A nurse from George Eliot hospital has visited KK Women’s and Children’s Hospital in Singapore to share some of the training and techniques that have led to large reductions in avoidable hospital acquired pressure ulcers at the Nuneaton based Trust.
Tissue Viability Nurse Lorraine Thursby was invited as a guest of the Medical Director at the KK Hospital where she delivered training to staff on effective use of electronic beds and techniques to move patients, which help to reduce the risk of patients developing pressure ulcers.
Staff from the KK hospital visited several hospitals in the United Kingdom earlier in the year and were so impressed with the training at the George Eliot and the subsequent reductions in avoidable hospital acquired pressure ulcers that they invited Lorraine to come over to share her knowledge and experience.
Staff at the George Eliot are working hard to eliminate the most serious types of pressure ulcers, adopting a zero tolerance approach to tackling the issue. This has led to large reductions in avoidable hospital acquired pressure ulcers of all severity. This includes not reporting an avoidable hospital acquired grade four ulcer (the most serious kind) since August 2011 or an avoidable hospital acquired grade three ulcer since November 2011. Similar reductions have been seen in the less serious types of ulcers.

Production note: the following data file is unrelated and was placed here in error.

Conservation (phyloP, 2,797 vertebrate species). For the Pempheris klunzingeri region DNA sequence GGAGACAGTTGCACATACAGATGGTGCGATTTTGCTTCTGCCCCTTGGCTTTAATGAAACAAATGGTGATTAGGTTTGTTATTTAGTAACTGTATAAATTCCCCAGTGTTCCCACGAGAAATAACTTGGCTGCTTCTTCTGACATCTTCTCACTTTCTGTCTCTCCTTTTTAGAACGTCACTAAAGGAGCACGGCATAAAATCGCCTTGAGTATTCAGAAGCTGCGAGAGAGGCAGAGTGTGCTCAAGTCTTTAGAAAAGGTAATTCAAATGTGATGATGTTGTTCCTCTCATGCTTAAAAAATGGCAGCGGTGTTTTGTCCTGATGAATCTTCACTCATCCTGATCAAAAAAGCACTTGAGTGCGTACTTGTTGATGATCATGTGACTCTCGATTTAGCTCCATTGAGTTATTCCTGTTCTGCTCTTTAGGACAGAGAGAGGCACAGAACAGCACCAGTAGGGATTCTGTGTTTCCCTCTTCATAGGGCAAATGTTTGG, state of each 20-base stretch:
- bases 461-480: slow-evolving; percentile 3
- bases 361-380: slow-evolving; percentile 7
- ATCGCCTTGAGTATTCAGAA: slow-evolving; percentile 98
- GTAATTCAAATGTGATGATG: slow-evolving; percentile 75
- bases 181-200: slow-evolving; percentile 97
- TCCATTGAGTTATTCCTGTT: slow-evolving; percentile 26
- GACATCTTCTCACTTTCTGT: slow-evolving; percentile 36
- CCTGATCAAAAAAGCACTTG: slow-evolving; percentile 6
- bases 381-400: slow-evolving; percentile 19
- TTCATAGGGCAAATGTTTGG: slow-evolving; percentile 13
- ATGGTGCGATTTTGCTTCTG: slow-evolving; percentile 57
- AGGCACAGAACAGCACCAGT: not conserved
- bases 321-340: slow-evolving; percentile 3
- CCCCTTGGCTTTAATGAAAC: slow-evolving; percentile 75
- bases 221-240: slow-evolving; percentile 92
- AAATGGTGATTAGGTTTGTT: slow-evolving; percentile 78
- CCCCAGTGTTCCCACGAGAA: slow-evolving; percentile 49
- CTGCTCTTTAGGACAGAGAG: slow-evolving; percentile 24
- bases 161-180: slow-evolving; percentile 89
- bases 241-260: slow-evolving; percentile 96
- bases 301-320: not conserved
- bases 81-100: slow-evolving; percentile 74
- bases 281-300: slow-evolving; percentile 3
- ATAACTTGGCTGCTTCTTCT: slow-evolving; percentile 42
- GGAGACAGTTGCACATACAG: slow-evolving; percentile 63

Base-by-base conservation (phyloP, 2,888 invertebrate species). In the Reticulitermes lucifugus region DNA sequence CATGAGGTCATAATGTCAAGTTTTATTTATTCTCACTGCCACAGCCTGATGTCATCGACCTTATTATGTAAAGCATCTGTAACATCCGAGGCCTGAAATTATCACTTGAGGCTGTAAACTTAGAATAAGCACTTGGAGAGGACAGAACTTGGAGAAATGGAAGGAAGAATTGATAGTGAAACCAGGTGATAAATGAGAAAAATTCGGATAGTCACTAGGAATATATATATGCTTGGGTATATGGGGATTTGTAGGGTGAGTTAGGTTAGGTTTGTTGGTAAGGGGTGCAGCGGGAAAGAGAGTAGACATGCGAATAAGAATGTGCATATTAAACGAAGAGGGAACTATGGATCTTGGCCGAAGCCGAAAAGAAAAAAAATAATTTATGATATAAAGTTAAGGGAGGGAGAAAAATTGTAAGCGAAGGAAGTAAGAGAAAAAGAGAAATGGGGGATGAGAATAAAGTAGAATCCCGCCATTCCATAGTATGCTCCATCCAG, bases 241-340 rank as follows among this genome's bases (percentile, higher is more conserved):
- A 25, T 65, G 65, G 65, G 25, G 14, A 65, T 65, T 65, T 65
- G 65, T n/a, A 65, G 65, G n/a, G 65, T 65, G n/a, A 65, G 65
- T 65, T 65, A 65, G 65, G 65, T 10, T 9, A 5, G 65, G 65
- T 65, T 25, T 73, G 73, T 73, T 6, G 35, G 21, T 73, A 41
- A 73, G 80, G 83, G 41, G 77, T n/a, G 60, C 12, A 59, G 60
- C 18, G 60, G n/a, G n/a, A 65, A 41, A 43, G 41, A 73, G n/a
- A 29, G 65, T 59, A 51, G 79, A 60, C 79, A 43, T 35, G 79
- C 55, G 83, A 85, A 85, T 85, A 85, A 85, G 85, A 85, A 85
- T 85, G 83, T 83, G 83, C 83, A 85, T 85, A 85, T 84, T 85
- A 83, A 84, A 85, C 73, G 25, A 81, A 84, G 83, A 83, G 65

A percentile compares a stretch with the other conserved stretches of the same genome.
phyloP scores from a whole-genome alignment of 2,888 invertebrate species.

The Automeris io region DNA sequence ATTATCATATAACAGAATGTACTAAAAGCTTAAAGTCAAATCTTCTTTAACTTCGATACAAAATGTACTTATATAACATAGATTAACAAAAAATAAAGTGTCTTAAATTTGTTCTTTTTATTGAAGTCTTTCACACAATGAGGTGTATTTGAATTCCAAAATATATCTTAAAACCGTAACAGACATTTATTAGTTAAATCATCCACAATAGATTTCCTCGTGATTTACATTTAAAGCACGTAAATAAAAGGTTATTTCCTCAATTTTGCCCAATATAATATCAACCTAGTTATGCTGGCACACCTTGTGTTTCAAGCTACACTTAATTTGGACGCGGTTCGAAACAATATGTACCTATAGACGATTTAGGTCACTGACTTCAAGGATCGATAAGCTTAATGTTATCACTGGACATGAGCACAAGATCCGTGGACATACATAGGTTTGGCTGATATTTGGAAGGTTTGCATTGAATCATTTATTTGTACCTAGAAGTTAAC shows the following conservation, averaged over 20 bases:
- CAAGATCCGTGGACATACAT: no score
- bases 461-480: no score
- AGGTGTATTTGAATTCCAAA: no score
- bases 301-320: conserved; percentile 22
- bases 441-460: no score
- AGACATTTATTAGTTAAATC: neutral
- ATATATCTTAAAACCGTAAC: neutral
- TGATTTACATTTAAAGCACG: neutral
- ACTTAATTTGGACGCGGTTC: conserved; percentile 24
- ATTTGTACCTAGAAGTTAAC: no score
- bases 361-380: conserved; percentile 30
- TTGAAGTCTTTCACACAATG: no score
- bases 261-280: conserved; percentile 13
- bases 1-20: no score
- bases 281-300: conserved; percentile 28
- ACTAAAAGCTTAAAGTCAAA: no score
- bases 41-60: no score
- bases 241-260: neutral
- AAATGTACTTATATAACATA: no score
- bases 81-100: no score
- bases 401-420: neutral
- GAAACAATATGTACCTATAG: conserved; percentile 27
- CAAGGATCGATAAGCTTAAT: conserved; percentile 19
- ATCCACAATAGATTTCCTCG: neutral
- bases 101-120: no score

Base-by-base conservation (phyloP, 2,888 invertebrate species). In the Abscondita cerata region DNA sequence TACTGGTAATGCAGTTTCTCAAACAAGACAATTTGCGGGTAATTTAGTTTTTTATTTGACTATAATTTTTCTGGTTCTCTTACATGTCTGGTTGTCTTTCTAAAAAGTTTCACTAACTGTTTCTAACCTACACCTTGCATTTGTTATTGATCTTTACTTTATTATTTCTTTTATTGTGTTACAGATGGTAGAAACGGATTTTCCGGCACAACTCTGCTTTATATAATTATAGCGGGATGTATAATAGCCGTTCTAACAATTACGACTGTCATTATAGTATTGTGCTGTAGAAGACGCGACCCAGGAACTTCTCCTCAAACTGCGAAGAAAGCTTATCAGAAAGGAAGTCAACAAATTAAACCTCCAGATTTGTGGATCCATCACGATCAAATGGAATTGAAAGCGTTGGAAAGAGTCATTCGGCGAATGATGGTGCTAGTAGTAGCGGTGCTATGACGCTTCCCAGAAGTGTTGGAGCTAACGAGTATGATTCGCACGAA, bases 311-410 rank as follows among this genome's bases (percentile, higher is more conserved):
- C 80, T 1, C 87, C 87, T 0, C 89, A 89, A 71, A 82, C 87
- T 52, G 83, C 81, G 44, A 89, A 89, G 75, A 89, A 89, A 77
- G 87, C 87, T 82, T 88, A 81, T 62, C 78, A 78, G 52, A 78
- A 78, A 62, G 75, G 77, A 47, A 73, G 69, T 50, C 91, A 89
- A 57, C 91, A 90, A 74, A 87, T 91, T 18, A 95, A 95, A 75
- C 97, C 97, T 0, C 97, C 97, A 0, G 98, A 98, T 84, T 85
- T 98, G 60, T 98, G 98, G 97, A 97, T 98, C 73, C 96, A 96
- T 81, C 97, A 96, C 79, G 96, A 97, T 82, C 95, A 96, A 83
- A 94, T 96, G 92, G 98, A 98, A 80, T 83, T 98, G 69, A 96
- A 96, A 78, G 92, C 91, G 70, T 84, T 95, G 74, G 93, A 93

The Trust’s campaign to reduce pressure sores has been shortlisted in the ‘Care of Older People’ category at the 2012 Nursing Times Awards.
Along with all other hospital Trusts in the Midlands and East Strategic Health Authority area, George Eliot Hospital has committed to eliminating all grades two, three and four pressure ulcers by December.
Lorraine said: “We’ve worked so hard to reduce incidents of avoidable hospital acquired pressure ulcers in recent years and it’s nice that the hard work of all our staff has been recognised in this way. We’ve made it one of our top priorities at the George Eliot Hospital over the past couple of years to reduce such incidents, giving them the same level of priority we gave to hospital acquired infections a few years ago. By adopting this zero tolerance approach, our patients have benefitted from similar significant reductions.
“It was a great experience travelling to another country and experiencing health care in a different culture. Hopefully, this will just be start of a productive relationship with the KK Hospital; I’m sure that there is a lot we can learn from them and by sharing expertise, local people can benefit from practices taking place on the opposite side of the world.”